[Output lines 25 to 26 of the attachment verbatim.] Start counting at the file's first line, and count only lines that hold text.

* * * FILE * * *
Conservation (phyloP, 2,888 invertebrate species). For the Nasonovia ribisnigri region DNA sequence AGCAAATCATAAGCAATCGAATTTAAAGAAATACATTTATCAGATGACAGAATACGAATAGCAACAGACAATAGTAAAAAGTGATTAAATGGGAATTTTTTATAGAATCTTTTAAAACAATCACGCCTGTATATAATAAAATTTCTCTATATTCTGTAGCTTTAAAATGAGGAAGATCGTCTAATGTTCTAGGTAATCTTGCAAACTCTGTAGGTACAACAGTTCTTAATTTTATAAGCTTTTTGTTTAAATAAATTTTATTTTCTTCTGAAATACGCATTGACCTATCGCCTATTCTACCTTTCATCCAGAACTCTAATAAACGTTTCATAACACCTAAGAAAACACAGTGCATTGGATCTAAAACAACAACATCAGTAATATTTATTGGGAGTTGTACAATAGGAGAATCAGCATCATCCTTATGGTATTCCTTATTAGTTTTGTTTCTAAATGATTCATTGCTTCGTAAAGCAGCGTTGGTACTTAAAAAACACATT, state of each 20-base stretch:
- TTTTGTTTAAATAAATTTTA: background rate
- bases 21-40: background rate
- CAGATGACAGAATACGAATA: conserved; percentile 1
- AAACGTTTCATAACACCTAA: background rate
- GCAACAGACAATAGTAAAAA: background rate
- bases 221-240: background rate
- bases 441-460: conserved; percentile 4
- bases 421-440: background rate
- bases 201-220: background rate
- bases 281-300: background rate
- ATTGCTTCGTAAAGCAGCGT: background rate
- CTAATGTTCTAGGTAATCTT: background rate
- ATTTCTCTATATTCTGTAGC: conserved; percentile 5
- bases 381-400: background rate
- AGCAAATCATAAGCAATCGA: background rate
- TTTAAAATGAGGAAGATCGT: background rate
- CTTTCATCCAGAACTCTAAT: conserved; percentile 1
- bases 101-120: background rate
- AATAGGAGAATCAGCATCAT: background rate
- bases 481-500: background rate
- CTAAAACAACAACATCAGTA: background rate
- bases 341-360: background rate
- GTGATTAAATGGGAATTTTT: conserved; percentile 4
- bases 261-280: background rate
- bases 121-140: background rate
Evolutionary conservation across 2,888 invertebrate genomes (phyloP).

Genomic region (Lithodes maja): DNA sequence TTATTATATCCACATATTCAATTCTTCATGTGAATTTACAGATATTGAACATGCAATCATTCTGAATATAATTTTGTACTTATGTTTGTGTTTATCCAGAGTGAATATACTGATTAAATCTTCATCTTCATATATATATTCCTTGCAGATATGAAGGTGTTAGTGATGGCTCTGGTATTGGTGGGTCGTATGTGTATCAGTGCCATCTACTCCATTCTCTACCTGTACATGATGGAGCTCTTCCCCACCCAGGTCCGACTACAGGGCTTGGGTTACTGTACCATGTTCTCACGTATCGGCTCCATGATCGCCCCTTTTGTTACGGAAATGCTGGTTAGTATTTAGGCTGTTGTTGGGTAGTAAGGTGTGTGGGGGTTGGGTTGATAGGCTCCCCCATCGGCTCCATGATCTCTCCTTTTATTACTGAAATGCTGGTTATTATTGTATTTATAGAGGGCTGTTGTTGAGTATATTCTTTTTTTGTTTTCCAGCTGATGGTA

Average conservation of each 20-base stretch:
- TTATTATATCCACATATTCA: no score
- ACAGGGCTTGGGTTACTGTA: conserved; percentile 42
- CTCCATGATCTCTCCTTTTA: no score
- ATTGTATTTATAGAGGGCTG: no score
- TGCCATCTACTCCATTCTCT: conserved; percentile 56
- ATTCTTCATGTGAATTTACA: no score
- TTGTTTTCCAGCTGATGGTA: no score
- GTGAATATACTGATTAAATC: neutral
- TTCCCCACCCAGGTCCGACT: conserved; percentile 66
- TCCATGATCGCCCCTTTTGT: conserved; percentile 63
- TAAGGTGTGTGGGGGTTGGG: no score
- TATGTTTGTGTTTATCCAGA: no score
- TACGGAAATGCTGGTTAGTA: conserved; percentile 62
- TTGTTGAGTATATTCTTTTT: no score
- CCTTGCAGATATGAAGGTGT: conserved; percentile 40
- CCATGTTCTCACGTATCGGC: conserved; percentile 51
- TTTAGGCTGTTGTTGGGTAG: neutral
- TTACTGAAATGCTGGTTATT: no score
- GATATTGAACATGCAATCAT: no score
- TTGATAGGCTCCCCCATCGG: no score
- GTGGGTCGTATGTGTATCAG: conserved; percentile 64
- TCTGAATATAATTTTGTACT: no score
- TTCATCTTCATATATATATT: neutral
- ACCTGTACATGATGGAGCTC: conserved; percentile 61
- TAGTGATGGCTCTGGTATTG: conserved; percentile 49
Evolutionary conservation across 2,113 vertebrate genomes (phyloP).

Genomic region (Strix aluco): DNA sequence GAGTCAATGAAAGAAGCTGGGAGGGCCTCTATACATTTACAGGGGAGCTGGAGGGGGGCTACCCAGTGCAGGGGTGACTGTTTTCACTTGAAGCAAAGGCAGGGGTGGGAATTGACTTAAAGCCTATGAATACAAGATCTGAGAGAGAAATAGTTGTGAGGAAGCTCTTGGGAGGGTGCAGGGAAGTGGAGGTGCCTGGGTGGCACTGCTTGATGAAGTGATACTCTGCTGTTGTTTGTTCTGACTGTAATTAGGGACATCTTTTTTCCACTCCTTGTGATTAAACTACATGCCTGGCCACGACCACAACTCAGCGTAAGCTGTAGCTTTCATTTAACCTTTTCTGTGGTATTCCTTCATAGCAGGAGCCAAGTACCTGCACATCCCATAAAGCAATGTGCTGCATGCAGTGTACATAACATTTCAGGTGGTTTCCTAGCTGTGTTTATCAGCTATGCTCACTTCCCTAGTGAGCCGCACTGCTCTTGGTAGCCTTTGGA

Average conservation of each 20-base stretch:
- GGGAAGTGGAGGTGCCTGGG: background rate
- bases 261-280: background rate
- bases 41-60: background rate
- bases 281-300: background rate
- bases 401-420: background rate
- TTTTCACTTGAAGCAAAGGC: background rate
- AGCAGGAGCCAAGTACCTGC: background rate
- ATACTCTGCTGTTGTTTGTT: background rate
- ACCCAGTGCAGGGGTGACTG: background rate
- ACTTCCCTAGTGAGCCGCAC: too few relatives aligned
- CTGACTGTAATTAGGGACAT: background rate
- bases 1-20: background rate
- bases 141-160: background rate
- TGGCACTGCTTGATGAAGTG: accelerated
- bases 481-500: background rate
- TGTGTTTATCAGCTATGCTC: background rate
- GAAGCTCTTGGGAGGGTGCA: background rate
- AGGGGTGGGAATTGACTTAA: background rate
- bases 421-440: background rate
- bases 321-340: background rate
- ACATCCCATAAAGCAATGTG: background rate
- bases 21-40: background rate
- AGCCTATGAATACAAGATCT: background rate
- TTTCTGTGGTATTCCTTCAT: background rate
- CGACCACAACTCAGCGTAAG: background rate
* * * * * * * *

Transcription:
- bases 261-280: background rate
- bases 121-140: background rate